Rabat- After being convicted of discrimination by more than 800 Moroccan railway workers, the French National Railway Company (SNCF) finally decided not to appeal to the Supreme Court, by paying a total estimated at EUR 160 million to the workers, in compensation for their “moral damage, career, training and retirement,” AFP reported.
The workers, referred to as Chibanis (which translates to older workers with “white hair”), were recruited in the 1960s and ‘70s as contract workers, after France and the newly independent Kingdom of Morocco signed an agreement allowing France to recruit approximately 2,000 Moroccans to work in the French railway system, due to a shortage of manpower.
Fifty years later, 800 of them spoke out against the injustices they endured and sued the SNCF for more than EUR 600 million, as they accused the company for not treating them as full employees.
In 2015, the Council of Paris Industrial Tribunal officially charged the SNCF with discrimination against Moroccan railway workers, who had filed complaints and fought for a reported 10-15 years while waiting to be acknowledged and compensated by the railway company.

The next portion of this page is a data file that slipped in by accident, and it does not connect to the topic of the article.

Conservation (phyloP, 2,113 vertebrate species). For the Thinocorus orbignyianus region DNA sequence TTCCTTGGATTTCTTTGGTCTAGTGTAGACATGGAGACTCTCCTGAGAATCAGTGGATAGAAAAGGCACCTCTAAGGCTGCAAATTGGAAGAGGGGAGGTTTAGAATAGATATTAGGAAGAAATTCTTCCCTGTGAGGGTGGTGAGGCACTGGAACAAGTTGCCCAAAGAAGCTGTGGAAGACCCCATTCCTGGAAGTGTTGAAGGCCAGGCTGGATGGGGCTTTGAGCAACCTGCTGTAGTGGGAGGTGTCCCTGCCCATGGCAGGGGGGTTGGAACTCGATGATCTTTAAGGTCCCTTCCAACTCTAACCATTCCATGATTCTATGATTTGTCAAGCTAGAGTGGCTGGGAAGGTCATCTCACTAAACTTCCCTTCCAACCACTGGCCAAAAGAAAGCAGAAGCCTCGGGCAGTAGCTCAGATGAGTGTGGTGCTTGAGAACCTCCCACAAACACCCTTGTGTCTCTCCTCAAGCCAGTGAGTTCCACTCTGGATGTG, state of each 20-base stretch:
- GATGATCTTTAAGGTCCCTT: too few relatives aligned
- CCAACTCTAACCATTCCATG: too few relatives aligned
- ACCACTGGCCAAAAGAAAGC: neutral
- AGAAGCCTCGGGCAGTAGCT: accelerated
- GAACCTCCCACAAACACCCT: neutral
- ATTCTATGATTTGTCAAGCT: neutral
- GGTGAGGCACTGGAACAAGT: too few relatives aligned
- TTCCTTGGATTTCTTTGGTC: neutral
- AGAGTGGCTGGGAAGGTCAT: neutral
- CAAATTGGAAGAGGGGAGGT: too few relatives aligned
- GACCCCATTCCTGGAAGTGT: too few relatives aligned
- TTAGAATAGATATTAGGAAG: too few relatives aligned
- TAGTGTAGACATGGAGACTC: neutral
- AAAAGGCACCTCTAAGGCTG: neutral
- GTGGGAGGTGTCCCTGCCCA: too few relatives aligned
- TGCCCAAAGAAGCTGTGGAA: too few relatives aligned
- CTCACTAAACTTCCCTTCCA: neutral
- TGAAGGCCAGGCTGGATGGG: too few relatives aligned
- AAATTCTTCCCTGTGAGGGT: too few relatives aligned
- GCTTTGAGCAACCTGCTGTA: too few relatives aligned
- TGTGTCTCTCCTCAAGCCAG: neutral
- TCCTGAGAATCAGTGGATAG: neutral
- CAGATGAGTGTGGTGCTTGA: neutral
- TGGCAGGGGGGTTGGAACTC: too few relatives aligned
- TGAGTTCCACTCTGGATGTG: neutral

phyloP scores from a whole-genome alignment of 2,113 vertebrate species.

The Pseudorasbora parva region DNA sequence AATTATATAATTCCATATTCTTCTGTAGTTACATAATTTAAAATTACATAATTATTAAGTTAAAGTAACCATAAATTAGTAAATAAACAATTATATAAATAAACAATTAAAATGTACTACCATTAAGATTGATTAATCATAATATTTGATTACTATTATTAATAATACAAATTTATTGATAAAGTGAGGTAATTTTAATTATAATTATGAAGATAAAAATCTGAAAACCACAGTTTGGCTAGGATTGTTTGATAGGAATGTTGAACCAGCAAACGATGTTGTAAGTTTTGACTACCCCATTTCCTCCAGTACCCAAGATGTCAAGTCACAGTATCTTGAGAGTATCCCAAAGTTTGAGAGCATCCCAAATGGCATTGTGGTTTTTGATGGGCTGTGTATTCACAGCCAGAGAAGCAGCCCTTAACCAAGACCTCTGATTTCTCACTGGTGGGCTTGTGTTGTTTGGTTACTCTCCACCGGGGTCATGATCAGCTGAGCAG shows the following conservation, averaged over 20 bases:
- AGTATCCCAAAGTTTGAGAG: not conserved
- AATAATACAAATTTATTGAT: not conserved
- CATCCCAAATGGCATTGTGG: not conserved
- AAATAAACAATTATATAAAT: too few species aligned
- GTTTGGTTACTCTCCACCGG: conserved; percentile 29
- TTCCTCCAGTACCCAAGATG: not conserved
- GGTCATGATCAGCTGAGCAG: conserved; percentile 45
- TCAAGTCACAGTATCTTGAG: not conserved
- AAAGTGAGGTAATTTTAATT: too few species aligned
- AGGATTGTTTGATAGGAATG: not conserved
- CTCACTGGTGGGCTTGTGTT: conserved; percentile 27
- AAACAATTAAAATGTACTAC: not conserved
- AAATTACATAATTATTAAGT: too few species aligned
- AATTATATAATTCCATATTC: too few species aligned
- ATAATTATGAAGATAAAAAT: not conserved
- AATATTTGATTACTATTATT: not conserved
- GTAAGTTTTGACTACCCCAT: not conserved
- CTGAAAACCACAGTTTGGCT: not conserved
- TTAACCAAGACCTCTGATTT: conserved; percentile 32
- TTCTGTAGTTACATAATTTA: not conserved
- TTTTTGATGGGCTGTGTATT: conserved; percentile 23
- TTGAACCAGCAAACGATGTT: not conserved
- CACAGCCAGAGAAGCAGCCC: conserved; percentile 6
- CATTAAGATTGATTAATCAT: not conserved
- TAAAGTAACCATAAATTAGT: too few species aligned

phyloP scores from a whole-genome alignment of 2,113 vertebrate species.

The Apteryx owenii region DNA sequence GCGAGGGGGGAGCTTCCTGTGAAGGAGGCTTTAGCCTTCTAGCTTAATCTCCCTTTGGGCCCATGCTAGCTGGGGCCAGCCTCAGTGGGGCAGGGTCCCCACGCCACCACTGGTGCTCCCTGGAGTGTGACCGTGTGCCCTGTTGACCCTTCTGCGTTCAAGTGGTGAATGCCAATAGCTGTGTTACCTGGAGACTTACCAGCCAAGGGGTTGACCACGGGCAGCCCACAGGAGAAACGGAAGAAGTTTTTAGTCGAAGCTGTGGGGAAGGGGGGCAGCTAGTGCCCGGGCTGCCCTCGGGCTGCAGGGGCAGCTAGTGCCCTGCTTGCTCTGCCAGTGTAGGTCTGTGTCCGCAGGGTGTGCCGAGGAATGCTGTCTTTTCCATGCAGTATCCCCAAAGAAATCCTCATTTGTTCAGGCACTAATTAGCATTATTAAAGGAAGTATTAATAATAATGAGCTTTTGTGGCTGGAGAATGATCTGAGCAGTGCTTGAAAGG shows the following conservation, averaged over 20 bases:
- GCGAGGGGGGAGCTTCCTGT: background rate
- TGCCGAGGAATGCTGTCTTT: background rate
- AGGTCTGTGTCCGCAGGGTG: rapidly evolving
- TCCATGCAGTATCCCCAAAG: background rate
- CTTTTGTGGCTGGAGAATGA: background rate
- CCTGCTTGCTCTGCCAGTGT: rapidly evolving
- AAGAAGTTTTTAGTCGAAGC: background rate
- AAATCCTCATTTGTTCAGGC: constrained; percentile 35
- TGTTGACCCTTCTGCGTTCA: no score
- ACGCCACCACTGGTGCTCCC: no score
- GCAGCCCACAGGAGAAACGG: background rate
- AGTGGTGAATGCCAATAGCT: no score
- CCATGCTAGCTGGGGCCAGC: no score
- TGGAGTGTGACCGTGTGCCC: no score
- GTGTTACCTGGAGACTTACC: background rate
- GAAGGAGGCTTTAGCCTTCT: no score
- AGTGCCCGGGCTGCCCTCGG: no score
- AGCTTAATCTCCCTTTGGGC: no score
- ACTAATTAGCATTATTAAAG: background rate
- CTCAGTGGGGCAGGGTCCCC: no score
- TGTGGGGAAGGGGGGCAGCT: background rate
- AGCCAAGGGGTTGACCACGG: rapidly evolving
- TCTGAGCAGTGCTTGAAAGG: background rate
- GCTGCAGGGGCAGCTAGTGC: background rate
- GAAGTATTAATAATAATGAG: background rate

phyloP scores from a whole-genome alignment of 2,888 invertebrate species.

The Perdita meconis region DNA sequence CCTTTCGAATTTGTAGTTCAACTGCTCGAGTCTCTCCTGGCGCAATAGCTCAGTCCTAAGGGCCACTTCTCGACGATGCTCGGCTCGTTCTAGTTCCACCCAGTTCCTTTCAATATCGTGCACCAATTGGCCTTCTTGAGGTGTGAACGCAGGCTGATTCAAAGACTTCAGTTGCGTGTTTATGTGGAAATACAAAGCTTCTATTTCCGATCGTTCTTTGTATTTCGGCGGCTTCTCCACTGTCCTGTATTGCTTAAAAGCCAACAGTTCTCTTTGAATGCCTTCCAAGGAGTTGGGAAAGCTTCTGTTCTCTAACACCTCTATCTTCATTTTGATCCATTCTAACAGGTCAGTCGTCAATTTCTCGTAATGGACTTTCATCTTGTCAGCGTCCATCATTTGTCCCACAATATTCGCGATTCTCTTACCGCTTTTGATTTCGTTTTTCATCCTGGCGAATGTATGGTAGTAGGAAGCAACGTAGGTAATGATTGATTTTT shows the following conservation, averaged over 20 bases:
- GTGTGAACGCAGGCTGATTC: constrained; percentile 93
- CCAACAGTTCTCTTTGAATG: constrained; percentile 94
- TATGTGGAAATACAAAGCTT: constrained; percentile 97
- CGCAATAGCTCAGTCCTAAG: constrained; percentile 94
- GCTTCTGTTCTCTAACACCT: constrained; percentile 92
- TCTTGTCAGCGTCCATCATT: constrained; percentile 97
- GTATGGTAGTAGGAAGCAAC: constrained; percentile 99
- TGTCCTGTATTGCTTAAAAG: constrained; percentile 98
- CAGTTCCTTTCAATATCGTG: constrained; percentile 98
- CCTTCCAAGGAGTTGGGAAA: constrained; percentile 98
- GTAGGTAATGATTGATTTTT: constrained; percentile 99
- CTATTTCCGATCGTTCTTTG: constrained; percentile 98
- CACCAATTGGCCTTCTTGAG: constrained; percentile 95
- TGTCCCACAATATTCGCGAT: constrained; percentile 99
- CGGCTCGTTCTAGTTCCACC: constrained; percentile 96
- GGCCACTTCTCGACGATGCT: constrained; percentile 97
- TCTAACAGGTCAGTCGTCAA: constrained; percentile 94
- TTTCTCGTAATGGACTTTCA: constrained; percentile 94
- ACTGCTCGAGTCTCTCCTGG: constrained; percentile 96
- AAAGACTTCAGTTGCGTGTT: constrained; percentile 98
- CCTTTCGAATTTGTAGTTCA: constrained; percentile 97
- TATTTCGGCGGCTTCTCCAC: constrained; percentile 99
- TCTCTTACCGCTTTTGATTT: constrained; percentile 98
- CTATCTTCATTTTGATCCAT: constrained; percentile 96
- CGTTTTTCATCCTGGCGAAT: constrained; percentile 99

The SNCF appealed the rulings, but a Paris court upheld the decision last February, stating that the discrimination was blatant and that the company “did not demonstrate that this difference in treatment was justified by objective reasons.”
In addition to being convicted of discrimination, the court also ordered the France’s national rail operator to pay over EUR 160 million as compensatory damages to the workers, according to their defense lawyer Clelie de Lesquen-Jonas, who said that the ruling was a great victory to them.
In a statement to AFP, the SNCF indicated that it will not form an appeal cassation, wishing “an appeasement with the Moroccan workers.”
The French daily reported that checks have already begun to be distributed to former railway workers and their widows.